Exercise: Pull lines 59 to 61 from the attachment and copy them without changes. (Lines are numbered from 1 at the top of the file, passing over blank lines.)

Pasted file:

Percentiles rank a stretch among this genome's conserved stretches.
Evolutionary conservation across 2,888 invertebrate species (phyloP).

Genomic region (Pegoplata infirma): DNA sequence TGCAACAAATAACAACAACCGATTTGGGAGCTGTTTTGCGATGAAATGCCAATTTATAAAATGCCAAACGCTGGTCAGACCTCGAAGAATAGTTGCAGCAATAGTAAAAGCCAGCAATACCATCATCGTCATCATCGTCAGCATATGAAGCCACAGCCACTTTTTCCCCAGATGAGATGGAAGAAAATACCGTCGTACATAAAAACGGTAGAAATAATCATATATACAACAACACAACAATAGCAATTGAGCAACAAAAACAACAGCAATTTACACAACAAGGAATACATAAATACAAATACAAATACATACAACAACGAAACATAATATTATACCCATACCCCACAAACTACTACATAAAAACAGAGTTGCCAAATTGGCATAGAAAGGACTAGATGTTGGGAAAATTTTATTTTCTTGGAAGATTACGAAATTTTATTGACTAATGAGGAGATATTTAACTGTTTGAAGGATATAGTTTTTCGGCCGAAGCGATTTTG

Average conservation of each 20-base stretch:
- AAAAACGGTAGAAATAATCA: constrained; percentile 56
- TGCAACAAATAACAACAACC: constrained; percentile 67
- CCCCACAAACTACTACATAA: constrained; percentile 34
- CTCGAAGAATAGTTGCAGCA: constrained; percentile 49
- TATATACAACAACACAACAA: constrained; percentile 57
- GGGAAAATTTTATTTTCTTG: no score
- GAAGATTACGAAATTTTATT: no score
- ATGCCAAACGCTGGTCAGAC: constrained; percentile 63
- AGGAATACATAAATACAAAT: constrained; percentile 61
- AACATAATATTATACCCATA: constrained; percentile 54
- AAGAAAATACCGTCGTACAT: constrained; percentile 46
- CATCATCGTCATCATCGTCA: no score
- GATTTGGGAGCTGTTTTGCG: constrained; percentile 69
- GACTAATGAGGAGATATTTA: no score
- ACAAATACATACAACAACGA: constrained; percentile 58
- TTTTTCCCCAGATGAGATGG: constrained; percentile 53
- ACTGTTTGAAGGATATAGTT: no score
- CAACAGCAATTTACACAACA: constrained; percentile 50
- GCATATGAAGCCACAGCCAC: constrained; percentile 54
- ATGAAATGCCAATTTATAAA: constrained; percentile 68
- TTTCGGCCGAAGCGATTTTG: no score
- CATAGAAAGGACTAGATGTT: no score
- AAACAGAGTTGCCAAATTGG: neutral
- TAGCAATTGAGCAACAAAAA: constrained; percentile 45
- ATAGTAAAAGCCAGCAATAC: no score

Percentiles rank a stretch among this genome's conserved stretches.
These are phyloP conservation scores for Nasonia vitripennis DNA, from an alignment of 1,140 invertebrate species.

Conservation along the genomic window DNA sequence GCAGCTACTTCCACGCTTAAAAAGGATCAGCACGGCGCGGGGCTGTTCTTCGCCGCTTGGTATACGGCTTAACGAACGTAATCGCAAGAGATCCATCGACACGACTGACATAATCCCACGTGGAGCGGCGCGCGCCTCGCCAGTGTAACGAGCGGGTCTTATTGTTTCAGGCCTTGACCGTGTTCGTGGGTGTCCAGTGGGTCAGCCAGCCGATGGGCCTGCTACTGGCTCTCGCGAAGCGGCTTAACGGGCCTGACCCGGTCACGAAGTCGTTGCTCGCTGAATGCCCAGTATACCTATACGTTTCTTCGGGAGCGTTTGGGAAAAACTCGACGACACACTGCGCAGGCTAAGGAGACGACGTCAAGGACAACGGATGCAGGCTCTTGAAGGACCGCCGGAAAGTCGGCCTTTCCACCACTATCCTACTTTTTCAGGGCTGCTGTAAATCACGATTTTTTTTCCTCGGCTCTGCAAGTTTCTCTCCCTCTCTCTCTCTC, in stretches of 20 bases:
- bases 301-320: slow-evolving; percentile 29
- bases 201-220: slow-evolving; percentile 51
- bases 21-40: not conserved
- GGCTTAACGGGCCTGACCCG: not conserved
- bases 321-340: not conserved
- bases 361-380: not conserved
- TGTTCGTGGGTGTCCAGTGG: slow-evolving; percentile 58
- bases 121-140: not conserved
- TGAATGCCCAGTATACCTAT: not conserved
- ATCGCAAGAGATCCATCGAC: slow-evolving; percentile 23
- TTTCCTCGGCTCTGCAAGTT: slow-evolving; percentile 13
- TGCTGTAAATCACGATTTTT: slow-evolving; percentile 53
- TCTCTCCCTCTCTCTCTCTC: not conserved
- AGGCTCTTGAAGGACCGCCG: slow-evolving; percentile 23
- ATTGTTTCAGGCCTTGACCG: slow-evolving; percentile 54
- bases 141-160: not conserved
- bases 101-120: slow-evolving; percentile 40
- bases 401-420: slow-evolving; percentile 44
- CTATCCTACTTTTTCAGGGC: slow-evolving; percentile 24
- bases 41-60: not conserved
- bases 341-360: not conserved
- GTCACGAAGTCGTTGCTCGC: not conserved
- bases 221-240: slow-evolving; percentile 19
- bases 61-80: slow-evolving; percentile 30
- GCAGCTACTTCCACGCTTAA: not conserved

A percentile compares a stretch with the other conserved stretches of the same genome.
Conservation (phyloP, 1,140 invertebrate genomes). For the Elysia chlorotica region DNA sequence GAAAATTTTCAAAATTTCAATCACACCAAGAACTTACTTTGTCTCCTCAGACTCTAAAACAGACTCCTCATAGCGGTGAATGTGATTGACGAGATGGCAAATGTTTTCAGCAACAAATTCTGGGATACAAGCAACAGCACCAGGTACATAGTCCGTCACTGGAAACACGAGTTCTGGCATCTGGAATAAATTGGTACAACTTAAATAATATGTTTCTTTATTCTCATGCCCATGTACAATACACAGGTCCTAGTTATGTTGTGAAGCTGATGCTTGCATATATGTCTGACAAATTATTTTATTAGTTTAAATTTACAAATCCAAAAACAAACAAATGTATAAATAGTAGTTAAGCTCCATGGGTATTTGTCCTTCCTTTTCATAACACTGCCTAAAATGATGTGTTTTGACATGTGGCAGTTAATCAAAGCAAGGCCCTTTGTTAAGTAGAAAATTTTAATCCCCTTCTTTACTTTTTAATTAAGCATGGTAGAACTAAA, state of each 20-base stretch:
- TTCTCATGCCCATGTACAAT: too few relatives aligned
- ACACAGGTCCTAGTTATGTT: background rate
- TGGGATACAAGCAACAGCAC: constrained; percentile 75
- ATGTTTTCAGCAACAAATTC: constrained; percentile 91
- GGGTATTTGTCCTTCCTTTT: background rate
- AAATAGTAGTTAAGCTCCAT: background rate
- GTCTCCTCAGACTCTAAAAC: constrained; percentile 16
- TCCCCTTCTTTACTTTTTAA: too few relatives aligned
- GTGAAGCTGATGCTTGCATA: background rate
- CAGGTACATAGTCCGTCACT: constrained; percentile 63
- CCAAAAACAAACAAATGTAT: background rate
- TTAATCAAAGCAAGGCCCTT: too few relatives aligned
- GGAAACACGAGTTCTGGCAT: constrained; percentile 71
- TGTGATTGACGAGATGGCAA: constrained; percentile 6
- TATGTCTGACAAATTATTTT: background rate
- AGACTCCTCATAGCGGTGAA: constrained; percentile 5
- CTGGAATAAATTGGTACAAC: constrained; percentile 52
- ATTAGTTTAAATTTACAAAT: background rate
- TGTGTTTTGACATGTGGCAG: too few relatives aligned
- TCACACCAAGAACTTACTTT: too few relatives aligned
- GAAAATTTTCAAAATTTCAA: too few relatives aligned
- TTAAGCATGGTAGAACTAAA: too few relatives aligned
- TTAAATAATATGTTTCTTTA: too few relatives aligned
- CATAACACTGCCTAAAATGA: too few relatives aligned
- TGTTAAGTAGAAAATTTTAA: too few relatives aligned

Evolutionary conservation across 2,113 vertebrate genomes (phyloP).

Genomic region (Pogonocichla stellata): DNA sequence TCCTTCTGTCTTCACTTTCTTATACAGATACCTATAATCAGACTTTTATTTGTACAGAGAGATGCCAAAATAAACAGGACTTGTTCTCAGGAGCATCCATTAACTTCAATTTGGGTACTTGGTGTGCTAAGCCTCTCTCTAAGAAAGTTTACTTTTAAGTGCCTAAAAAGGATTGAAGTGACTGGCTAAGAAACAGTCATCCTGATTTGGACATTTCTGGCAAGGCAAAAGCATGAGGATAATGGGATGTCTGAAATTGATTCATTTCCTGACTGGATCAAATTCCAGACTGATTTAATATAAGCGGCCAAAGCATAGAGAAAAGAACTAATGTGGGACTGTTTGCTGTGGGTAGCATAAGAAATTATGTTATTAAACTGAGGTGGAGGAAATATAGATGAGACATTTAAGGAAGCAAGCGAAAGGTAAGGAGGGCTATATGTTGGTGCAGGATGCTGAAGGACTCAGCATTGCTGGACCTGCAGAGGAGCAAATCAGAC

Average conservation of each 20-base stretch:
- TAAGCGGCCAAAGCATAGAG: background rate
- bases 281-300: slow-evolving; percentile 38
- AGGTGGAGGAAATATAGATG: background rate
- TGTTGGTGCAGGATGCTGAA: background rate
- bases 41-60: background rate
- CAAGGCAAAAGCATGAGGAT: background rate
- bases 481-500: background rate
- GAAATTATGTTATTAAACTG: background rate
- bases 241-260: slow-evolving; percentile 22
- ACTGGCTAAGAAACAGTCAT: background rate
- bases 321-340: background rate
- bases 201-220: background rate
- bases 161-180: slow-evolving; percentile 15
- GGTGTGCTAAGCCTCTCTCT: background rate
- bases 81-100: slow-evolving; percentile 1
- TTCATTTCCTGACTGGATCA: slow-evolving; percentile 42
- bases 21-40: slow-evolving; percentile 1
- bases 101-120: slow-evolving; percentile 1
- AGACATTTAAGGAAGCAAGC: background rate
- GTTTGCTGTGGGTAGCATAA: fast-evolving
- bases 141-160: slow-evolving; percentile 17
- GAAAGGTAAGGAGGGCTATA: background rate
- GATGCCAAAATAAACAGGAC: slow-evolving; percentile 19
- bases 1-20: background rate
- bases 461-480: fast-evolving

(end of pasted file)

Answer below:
Conservation (phyloP, 1,140 invertebrate genomes). For the Elysia chlorotica region DNA sequence GAAAATTTTCAAAATTTCAATCACACCAAGAACTTACTTTGTCTCCTCAGACTCTAAAACAGACTCCTCATAGCGGTGAATGTGATTGACGAGATGGCAAATGTTTTCAGCAACAAATTCTGGGATACAAGCAACAGCACCAGGTACATAGTCCGTCACTGGAAACACGAGTTCTGGCATCTGGAATAAATTGGTACAACTTAAATAATATGTTTCTTTATTCTCATGCCCATGTACAATACACAGGTCCTAGTTATGTTGTGAAGCTGATGCTTGCATATATGTCTGACAAATTATTTTATTAGTTTAAATTTACAAATCCAAAAACAAACAAATGTATAAATAGTAGTTAAGCTCCATGGGTATTTGTCCTTCCTTTTCATAACACTGCCTAAAATGATGTGTTTTGACATGTGGCAGTTAATCAAAGCAAGGCCCTTTGTTAAGTAGAAAATTTTAATCCCCTTCTTTACTTTTTAATTAAGCATGGTAGAACTAAA, state of each 20-base stretch:
- TTCTCATGCCCATGTACAAT: too few relatives aligned
- ACACAGGTCCTAGTTATGTT: background rate